Public Transport in Tbilisi
If you are a tourist in Tbilisi, public transport may seem to you quite sophisticated and not optimal, but we are here to travel with you in the city and to make clear as much as possible how to deal with transport in the spontaneous city like Tbilisi.
You remember, what we once advised you regarding the Georgian taxis? Always remember- bargaining will remain an eternal law in Georgia, at least with the taxi drivers without counters.
As what to other types of transport, such as buses and minibuses everything seems more controlled, civilized and systematized here.
For using yellow buses you’ll need electronic travel card which can be purchased and charged at any metro station. You need to charge them, taking into account that one-way ticket will cost you 50 tetris (1/2 Georgian lari). You will need to slide you travel card on the electronic machines placed in the buses. If you don’t have the travel card, prepare the change, as these electronic machines don’t give back the change. So, if you have one lari, but you need only one ticket, you’ll either have to buy two tickets or exchange the money beforehand. The machine accepts 10, 20 and 50 tetri coins only. There are controllers who are checking the tickets. They are usually dressed in blue vests with red lines. As soon as you hear the phrase, containing the words “biletebi”, you should keep the ticket ready to show. When you are getting off the bus, sometimes controllers are “waiting” for checking just sitting on the bench, so be careful. And also be prepared that local people don’t like controllers and don’t hesitate to show their attitude by complaining or arguing with them, simply because temperamental Caucasian nation doesn’t like to be controlled and especially to obey rules.
For finding out which bus you should take you just have to look at electronic schedule tables which are placed at every bus stop. Don’t be confused when you see routes of buses written in Georgian, wait until it changes into English. Basically, buses follow the schedule quite well and you can count on the arrival time you see on the e-board. Be prepared that though you can run to catch the bus, the bus won’t always wait for you. Nothing personal, just the schedule. Oh yes, and don’t expect people giving you way or seat in the buses. Nothing personal in this cafe either, but generally everyone is more concerned with their own comfort zone. Buses work every day from 7:30am to 11:00pm officially. Though, it is difficult to catch a bus after 10:30pm.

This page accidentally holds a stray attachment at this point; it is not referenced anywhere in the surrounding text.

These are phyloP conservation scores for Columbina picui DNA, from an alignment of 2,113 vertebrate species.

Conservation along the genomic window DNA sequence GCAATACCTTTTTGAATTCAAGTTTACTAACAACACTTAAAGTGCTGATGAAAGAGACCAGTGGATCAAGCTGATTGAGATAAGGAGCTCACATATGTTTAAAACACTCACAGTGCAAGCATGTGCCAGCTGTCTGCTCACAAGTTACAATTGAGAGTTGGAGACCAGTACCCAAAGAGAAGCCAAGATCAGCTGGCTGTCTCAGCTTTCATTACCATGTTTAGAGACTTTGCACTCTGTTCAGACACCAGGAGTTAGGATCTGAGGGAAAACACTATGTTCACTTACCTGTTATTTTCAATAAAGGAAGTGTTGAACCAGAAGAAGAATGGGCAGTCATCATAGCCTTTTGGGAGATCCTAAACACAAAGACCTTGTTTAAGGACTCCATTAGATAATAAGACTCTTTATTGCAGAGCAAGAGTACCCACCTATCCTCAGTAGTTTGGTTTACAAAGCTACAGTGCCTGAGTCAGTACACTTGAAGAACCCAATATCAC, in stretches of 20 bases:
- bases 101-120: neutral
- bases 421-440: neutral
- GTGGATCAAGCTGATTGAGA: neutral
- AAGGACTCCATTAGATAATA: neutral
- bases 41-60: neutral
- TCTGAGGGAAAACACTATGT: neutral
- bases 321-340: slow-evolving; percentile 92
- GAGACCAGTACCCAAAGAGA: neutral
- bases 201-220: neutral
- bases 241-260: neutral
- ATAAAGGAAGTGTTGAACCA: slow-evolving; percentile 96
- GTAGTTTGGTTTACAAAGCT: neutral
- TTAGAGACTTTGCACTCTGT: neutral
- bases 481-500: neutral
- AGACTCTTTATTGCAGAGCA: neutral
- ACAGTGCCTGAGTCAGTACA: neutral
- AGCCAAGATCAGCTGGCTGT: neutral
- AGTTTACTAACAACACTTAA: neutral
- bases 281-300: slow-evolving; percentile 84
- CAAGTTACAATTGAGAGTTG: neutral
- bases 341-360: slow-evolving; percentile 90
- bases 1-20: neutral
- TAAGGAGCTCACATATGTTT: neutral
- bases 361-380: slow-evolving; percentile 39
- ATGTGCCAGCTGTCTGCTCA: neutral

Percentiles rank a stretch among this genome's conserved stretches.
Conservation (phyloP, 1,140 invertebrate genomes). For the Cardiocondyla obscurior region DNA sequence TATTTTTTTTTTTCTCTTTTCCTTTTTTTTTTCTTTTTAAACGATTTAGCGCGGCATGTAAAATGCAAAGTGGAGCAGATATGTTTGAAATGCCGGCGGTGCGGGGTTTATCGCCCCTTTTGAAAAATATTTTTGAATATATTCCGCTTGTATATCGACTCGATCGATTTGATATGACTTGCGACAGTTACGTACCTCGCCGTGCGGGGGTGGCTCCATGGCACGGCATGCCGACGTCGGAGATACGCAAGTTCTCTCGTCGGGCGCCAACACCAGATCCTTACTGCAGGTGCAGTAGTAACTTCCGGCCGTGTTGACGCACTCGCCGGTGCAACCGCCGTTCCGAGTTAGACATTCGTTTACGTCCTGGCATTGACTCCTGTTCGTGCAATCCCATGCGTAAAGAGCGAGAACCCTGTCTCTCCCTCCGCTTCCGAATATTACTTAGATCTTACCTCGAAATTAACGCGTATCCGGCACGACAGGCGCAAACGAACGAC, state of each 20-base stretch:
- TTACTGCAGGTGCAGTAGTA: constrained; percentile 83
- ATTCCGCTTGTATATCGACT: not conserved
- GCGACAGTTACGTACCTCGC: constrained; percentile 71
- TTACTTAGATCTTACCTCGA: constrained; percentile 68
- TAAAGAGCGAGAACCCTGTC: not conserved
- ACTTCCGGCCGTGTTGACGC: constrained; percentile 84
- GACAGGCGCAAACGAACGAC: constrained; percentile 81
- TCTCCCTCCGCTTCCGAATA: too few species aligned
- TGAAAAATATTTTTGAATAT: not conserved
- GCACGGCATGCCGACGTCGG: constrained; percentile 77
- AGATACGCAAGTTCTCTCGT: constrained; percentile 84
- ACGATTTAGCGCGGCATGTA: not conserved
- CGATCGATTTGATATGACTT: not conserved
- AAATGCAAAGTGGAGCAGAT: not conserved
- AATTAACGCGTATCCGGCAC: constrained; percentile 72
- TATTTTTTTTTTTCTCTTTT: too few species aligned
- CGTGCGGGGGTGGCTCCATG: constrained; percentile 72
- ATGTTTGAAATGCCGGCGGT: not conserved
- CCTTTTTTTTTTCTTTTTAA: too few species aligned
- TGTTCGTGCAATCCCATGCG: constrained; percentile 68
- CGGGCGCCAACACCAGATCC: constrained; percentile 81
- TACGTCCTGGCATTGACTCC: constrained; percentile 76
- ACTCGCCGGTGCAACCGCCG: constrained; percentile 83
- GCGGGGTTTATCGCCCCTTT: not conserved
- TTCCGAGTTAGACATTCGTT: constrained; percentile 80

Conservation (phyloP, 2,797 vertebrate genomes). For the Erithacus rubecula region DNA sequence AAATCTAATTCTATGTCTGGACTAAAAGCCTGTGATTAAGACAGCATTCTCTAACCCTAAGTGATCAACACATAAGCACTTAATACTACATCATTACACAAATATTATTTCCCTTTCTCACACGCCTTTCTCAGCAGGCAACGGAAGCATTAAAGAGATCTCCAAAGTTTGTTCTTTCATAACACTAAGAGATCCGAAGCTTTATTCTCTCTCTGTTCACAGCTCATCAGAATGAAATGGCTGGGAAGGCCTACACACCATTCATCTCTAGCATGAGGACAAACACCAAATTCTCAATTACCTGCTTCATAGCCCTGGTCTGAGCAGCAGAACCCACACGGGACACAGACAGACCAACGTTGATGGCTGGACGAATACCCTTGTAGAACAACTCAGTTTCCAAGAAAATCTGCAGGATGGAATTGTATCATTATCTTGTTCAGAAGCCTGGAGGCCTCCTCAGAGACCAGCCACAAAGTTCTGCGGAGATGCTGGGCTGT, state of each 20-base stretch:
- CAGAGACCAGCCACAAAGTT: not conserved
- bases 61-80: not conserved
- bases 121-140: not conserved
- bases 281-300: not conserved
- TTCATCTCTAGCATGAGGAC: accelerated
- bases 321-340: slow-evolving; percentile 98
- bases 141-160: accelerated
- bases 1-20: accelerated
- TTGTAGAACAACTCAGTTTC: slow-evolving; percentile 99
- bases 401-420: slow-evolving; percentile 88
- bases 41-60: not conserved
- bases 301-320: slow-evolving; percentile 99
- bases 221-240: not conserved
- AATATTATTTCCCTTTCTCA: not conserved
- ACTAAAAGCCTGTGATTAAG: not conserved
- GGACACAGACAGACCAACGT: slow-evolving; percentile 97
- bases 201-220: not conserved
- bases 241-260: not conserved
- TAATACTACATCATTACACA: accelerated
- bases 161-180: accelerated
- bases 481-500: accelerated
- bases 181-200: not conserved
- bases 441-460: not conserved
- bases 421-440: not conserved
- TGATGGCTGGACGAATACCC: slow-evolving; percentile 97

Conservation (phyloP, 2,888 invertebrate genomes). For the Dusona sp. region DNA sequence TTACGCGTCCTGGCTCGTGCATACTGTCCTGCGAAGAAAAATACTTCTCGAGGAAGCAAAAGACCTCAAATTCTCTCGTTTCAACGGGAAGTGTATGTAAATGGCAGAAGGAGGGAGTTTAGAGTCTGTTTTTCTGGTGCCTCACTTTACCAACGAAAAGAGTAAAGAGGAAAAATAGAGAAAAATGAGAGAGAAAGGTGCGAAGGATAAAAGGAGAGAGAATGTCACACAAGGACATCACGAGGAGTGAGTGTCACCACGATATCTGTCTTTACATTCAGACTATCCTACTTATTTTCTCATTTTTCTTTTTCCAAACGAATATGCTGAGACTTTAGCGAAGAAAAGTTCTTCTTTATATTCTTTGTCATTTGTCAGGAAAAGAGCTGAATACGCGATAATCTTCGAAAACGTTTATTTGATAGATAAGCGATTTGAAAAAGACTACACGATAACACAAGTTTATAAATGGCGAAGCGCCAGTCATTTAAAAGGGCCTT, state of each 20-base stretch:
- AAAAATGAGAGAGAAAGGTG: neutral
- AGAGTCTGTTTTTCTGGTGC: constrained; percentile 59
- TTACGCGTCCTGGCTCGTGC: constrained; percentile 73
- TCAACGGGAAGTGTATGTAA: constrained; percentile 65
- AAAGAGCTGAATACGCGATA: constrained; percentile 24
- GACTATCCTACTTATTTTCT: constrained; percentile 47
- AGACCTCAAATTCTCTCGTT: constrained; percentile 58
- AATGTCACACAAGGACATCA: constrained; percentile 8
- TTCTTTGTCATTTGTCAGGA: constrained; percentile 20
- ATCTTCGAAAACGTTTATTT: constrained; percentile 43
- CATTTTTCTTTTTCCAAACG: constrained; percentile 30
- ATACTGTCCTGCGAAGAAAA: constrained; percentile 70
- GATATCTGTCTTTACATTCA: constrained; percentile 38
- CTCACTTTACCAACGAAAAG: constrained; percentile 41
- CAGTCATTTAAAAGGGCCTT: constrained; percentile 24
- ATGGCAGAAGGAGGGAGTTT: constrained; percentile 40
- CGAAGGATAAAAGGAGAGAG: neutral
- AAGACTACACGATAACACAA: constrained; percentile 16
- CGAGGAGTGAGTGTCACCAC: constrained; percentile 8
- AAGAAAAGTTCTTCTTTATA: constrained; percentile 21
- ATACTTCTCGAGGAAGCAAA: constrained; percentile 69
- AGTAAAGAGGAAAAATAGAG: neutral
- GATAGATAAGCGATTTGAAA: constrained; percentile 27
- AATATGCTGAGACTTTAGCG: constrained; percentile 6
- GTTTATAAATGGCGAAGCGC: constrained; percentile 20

Yellow minibuses or “marshutkas” as locals call it, are driving faster than the buses. The ticket price is 80 tetris. There are electronic boards installed right beside the door (or the driver, or more precisely between driver seat and the door), at which you can slide the same travel card you might have purchased for travelling by buses. If there is no credit on your travel card you should give money to the driver who will surely give you the change back.
So, in this case no need for exchanging money to have coins. The general rule is that minibuses stop at bus stops when passengers say so. This means you have to say it beforehand or else you will have to walk back to your destination considering the speed the minibus drivers like to drive. If you don’t know Georgian, you can ask to stop in Russian, or if you don’t know Russian, you can just learn magic phrase “ak gatcheret” which means “stop here”. It would be better that “here” is near the bus stop, or else driver might complain that you are making him to break the law. If you are ready for more sophisticated local phrase, you’d learn “gatcherebaze gatcheret” meaning “stop at the bus stop”. Minibuses work usually from 7:30am-11:30pm. Unfortunately, no schedule is available for minibuses, nor any English info on their route. However, feel free to ask local people, they are hospitable and will try to help you as much as they can.
Subway/Metro in Tbilisi operates from 6:00am to 24:00. You should use the same travel card, ticket price is 50 tetris. No money is accepted in metro, so you will have to buy the travel card. Alternatively, if you don’t want to buy it, you can approach any passenger before the turnstile and say that you don’t have the travel card, give them 50 tetris, so they can help you with their travel card. It is common thing local people are doing. Usually, the station name will prompt you what famous place you will find nearby. The only area where there is no metro station in Vake district, which is considered the fanciest one and surprisingly doesn’t have any metro station. Maybe, because the metro is not fancy enough for Vake traditions?